Your entire journey takes place on a set of islands. There is no overworld map, per se. However, you have a large city to traverse with life in abundance. There's constantly something to be done as you're running around and fights to be found. This is where we run into my first real issue I have with The Last Story though. Quests aren't really quests in this game. They're more or less errands that you run into and complete as you go. The problem is that the game does not keep track of them or who gave them to you. There is no section in the menu where you can see what tasks you're still working on or who you're supposed to return to so you can finish them. There were more than a few times I would start up the game after playing the previous day only to say to myself, "Well, what in the world was I doing again...? Who was I supposed to go talk to?"
It was frustrating, but never too much of an issue since it was easy and enjoyable for me to roam the city finding items and listening to NPCs. I'd eventually bump into whoever I needed to, but the players who don't want to spend all their time exploring have the potential to be shafted when it comes to the side tasks.
Now, if any of you have read my previous reviews [or even remember them], you'll likely know that the soundtrack in a game is huge for me. I feel it sets the tone and helps you experience what the characters are going through. Famed ex-Final Fantasy Composer Nobuo Uematsu lends his touch and musical genius to The Last Story, which is always something to make me happy. Don't be fooled though, the soundtrack isn't just a clone from Final Fantasy in any way - it is unique to this game, but it still has Uematsu's signature touch. It's recognizable and memorable [I have the main menu music in my head at this very moment] without being a huge focus of the game. I enjoyed each track I heard and am looking forward to New Game+ just to hear it all over again.
I was surprised to find a multiplayer component in the game. It's not something I typically see in a JRPG. I waited until I was near the end of the game to hop in and try things out for myself, hoping dearly that it would give the game some replayability. So far, I'm not disappointed. We have two options: Deathmatch and Co-op. You can pit yourself against other players in a free-for-all or team battle using various characters and NPCs from the story. Or you could join a co-op game using characters from the main party and take on several different bosses. Both modes are a lot of fun and offer content unlockable only in the multiplayer mode, but it's never equipment that is vital to your survival. The fun part is that whatever you have equipped on your characters in the story will be equipped online. The downsides? Lack of variety. Co-op can get stale quickly due to so few bosses to fight - bosses who get much, much easier as you learn their patterns. A good wave-based co-op mode would be very welcome. Or at least some more bosses. There seems to be some missed potential in the multiplayer, but there are still good times to be had so long as you can find a group of people you enjoy playing with.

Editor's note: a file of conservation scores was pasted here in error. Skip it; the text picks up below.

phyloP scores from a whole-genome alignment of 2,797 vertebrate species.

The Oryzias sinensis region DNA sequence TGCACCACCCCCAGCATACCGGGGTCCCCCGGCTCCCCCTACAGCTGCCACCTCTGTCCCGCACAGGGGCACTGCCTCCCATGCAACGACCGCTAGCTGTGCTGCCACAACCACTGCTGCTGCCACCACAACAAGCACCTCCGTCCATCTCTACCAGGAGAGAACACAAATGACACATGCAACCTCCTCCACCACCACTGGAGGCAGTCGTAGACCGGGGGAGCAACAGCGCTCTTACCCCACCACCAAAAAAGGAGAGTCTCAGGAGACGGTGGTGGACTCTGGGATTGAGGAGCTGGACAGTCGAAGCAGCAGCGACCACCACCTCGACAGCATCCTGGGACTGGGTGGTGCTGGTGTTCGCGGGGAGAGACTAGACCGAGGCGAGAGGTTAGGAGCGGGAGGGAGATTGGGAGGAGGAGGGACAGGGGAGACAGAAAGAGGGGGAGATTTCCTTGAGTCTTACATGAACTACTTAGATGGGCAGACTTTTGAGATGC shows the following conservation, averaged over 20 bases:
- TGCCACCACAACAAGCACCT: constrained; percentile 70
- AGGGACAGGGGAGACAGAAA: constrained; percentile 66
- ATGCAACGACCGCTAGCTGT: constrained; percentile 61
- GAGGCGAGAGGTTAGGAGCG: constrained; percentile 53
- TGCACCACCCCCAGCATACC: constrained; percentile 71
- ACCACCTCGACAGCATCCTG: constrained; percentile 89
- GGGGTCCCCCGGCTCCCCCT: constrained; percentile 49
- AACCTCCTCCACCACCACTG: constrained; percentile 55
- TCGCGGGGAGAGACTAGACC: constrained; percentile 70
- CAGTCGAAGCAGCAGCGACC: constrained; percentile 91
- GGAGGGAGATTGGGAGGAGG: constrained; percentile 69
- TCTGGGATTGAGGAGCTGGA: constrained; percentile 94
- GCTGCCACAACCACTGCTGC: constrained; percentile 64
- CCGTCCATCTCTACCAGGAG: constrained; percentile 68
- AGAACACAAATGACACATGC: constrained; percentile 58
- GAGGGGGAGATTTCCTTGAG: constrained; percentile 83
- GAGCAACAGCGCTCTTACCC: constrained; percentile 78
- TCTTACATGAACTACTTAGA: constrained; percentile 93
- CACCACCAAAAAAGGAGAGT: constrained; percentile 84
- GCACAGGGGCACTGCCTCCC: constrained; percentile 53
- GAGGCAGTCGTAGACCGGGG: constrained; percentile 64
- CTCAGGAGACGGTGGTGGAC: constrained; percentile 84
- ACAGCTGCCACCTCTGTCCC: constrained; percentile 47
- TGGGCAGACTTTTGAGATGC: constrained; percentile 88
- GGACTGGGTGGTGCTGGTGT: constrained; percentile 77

The Last Story is a remarkably strong game with even stronger characters. The voice acting, music, interesting gameplay and fairly decent story all pull things together well enough to ignore the few complaints I have. The Last Story provides Wii owners a final hurrah in the end of the Wii's lifespan. Hopefully we'll get Pandora's Tower as well, but if we don't, going out on this game wouldn't be a bad way to end things.
---Tyrannikos ~ Contributor